This initiation magically recapitulates all the characteristics of mythical initiation. It remains totally cut off from historical, individual and social reality. Students lead a double life, poised between their present status and the utterly separate future status into which they will one day be abruptly thrust. Meanwhile their schizophrenic consciousness enables them to withdraw into their “initiation group,” forget about their future, and bask in the mystical trance of a present sheltered from history. It is not surprising that they avoid facing their situation, particularly its economic aspects: in our “lucky country” they are still without luck. The vast majority of students come from income groups above the working class, yet most of them have less money than the lowest worker. Student poverty is an anachronism in the society of the spectacle: it has yet to attain the new poverty of the new proletariat. In a period when more and more young people are breaking free from moral prejudices and family authority as they are subjected to blunt, undisguised exploitation at the earliest age, the students cling to their tame and irresponsible “protracted infancy.” Belated adolescent crises may provoke occasional arguments with family, but after all, they must always reserve the option to move back in with mummy and daddy to save money during honors, and so they uncomplainingly accept being treated as babies by the various institutions that govern their daily life.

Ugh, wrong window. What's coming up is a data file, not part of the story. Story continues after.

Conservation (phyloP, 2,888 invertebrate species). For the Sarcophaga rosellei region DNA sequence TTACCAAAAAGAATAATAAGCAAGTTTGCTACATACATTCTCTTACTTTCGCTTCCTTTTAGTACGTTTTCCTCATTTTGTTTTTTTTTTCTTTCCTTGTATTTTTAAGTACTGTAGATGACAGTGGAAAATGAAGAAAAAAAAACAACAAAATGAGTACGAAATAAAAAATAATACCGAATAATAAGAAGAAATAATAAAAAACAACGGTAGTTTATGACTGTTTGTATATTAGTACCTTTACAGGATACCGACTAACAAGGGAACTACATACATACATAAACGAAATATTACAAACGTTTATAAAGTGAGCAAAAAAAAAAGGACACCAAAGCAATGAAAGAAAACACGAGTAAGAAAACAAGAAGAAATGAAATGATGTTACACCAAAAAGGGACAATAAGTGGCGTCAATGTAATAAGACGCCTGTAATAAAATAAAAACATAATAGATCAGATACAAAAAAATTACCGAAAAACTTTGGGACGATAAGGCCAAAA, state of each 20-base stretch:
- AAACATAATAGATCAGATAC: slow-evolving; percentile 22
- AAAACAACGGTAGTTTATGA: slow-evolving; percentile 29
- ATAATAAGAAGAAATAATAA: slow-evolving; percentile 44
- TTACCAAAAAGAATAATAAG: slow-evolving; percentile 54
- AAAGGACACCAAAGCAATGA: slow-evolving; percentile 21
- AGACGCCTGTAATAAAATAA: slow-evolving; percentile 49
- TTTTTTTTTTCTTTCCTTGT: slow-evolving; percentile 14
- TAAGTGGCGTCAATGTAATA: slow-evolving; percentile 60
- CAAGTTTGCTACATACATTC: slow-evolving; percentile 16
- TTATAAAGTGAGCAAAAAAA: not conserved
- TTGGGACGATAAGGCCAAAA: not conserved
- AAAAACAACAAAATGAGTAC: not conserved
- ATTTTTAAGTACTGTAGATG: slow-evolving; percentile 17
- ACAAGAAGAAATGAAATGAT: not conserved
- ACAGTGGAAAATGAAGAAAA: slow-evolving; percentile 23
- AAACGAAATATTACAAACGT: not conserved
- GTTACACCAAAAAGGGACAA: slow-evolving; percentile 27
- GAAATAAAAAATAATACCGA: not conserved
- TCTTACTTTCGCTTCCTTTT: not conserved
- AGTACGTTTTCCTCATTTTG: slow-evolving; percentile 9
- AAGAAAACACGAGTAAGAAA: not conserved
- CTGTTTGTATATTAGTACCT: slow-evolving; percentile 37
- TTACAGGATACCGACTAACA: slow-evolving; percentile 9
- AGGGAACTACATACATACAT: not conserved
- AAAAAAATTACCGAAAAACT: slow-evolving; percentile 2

Student poverty is merely the most gross expression of the colonization of all domains of social practice. The projection of social guilty conscience onto the students masks the poverty and servitude of everyone.
But our contempt for the student is based on quite different reasons. They are contemptible not only for their actual poverty, but also for their complacency regarding every kind of poverty, their unhealthy propensity to wallow in their own alienation in the hope, amid the general lack of interest, of arousing interest in their particular lacks. The requirements of modern capitalism determine that most students will become mere low-level functionaries, serving functions comparable to those of skilled workers in the nineteenth century.(3) Faced with the prospect of such a dismal and mediocre “reward” for their shameful current poverty, the student prefers to take refuge in a falsely lived present, which they decorate with an illusory glamor. The illusions that formerly had to be imposed on white-collar workers are now willingly internalized and transmitted by the mass of future petty functionaries.